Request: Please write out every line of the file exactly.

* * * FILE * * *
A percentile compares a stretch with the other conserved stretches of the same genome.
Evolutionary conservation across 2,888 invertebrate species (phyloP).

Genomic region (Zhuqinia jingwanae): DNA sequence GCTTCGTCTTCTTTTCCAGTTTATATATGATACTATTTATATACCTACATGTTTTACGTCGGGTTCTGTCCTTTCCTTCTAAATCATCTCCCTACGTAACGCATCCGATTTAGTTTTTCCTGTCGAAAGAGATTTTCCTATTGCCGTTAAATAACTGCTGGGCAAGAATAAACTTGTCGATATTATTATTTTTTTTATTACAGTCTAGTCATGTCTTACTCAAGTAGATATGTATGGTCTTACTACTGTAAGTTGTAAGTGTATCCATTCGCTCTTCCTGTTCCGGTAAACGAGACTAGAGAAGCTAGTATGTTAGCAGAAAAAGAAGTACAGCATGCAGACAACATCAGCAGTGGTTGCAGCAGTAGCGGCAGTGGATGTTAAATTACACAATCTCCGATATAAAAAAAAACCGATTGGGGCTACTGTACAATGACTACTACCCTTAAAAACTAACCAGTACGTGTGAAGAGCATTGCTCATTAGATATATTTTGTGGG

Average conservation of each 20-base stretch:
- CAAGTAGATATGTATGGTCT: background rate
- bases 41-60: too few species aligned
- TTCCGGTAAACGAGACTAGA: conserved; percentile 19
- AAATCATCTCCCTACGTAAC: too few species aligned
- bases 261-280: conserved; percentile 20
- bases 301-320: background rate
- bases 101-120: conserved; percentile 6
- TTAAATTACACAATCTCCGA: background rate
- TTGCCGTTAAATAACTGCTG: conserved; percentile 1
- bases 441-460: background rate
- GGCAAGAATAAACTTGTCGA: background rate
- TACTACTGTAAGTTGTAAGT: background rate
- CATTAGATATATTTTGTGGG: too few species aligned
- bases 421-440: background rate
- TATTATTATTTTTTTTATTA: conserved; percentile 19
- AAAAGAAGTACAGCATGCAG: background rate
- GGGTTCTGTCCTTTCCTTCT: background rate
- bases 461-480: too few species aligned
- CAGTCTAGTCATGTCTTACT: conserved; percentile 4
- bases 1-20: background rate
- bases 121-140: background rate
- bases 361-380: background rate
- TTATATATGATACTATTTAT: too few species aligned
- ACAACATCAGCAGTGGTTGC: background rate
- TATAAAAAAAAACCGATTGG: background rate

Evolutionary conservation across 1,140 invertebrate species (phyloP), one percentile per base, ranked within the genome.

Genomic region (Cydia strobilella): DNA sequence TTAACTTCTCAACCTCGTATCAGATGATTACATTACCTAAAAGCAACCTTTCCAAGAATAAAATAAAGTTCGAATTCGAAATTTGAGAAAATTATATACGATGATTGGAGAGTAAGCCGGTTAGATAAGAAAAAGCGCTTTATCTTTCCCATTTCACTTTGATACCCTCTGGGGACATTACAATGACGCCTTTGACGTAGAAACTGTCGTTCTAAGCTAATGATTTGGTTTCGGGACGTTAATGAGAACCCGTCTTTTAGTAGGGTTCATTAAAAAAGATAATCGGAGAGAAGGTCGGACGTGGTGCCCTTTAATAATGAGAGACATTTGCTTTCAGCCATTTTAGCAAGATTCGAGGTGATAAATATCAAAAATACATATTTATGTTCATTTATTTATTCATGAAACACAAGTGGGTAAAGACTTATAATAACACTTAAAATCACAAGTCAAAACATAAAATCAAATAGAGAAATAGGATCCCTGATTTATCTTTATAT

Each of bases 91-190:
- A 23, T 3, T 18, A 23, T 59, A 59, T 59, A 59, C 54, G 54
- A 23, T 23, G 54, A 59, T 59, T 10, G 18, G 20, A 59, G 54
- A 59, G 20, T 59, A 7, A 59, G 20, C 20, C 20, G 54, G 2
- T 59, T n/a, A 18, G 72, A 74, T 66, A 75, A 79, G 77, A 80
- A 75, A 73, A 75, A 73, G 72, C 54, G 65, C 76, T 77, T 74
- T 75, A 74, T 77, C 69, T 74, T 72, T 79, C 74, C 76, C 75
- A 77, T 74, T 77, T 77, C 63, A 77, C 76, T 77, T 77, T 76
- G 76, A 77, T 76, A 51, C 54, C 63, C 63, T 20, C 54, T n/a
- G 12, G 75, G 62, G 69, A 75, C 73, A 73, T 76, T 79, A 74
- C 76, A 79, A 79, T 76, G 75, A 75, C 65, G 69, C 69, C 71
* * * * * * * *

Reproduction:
A percentile compares a stretch with the other conserved stretches of the same genome.
Evolutionary conservation across 2,888 invertebrate species (phyloP).

Genomic region (Zhuqinia jingwanae): DNA sequence GCTTCGTCTTCTTTTCCAGTTTATATATGATACTATTTATATACCTACATGTTTTACGTCGGGTTCTGTCCTTTCCTTCTAAATCATCTCCCTACGTAACGCATCCGATTTAGTTTTTCCTGTCGAAAGAGATTTTCCTATTGCCGTTAAATAACTGCTGGGCAAGAATAAACTTGTCGATATTATTATTTTTTTTATTACAGTCTAGTCATGTCTTACTCAAGTAGATATGTATGGTCTTACTACTGTAAGTTGTAAGTGTATCCATTCGCTCTTCCTGTTCCGGTAAACGAGACTAGAGAAGCTAGTATGTTAGCAGAAAAAGAAGTACAGCATGCAGACAACATCAGCAGTGGTTGCAGCAGTAGCGGCAGTGGATGTTAAATTACACAATCTCCGATATAAAAAAAAACCGATTGGGGCTACTGTACAATGACTACTACCCTTAAAAACTAACCAGTACGTGTGAAGAGCATTGCTCATTAGATATATTTTGTGGG

Average conservation of each 20-base stretch:
- CAAGTAGATATGTATGGTCT: background rate
- bases 41-60: too few species aligned
- TTCCGGTAAACGAGACTAGA: conserved; percentile 19
- AAATCATCTCCCTACGTAAC: too few species aligned
- bases 261-280: conserved; percentile 20
- bases 301-320: background rate
- bases 101-120: conserved; percentile 6
- TTAAATTACACAATCTCCGA: background rate
- TTGCCGTTAAATAACTGCTG: conserved; percentile 1
- bases 441-460: background rate
- GGCAAGAATAAACTTGTCGA: background rate
- TACTACTGTAAGTTGTAAGT: background rate
- CATTAGATATATTTTGTGGG: too few species aligned
- bases 421-440: background rate
- TATTATTATTTTTTTTATTA: conserved; percentile 19
- AAAAGAAGTACAGCATGCAG: background rate
- GGGTTCTGTCCTTTCCTTCT: background rate
- bases 461-480: too few species aligned
- CAGTCTAGTCATGTCTTACT: conserved; percentile 4
- bases 1-20: background rate
- bases 121-140: background rate
- bases 361-380: background rate
- TTATATATGATACTATTTAT: too few species aligned
- ACAACATCAGCAGTGGTTGC: background rate
- TATAAAAAAAAACCGATTGG: background rate

Evolutionary conservation across 1,140 invertebrate species (phyloP), one percentile per base, ranked within the genome.

Genomic region (Cydia strobilella): DNA sequence TTAACTTCTCAACCTCGTATCAGATGATTACATTACCTAAAAGCAACCTTTCCAAGAATAAAATAAAGTTCGAATTCGAAATTTGAGAAAATTATATACGATGATTGGAGAGTAAGCCGGTTAGATAAGAAAAAGCGCTTTATCTTTCCCATTTCACTTTGATACCCTCTGGGGACATTACAATGACGCCTTTGACGTAGAAACTGTCGTTCTAAGCTAATGATTTGGTTTCGGGACGTTAATGAGAACCCGTCTTTTAGTAGGGTTCATTAAAAAAGATAATCGGAGAGAAGGTCGGACGTGGTGCCCTTTAATAATGAGAGACATTTGCTTTCAGCCATTTTAGCAAGATTCGAGGTGATAAATATCAAAAATACATATTTATGTTCATTTATTTATTCATGAAACACAAGTGGGTAAAGACTTATAATAACACTTAAAATCACAAGTCAAAACATAAAATCAAATAGAGAAATAGGATCCCTGATTTATCTTTATAT

Each of bases 91-190:
- A 23, T 3, T 18, A 23, T 59, A 59, T 59, A 59, C 54, G 54
- A 23, T 23, G 54, A 59, T 59, T 10, G 18, G 20, A 59, G 54
- A 59, G 20, T 59, A 7, A 59, G 20, C 20, C 20, G 54, G 2
- T 59, T n/a, A 18, G 72, A 74, T 66, A 75, A 79, G 77, A 80
- A 75, A 73, A 75, A 73, G 72, C 54, G 65, C 76, T 77, T 74
- T 75, A 74, T 77, C 69, T 74, T 72, T 79, C 74, C 76, C 75
- A 77, T 74, T 77, T 77, C 63, A 77, C 76, T 77, T 77, T 76
- G 76, A 77, T 76, A 51, C 54, C 63, C 63, T 20, C 54, T n/a
- G 12, G 75, G 62, G 69, A 75, C 73, A 73, T 76, T 79, A 74
- C 76, A 79, A 79, T 76, G 75, A 75, C 65, G 69, C 69, C 71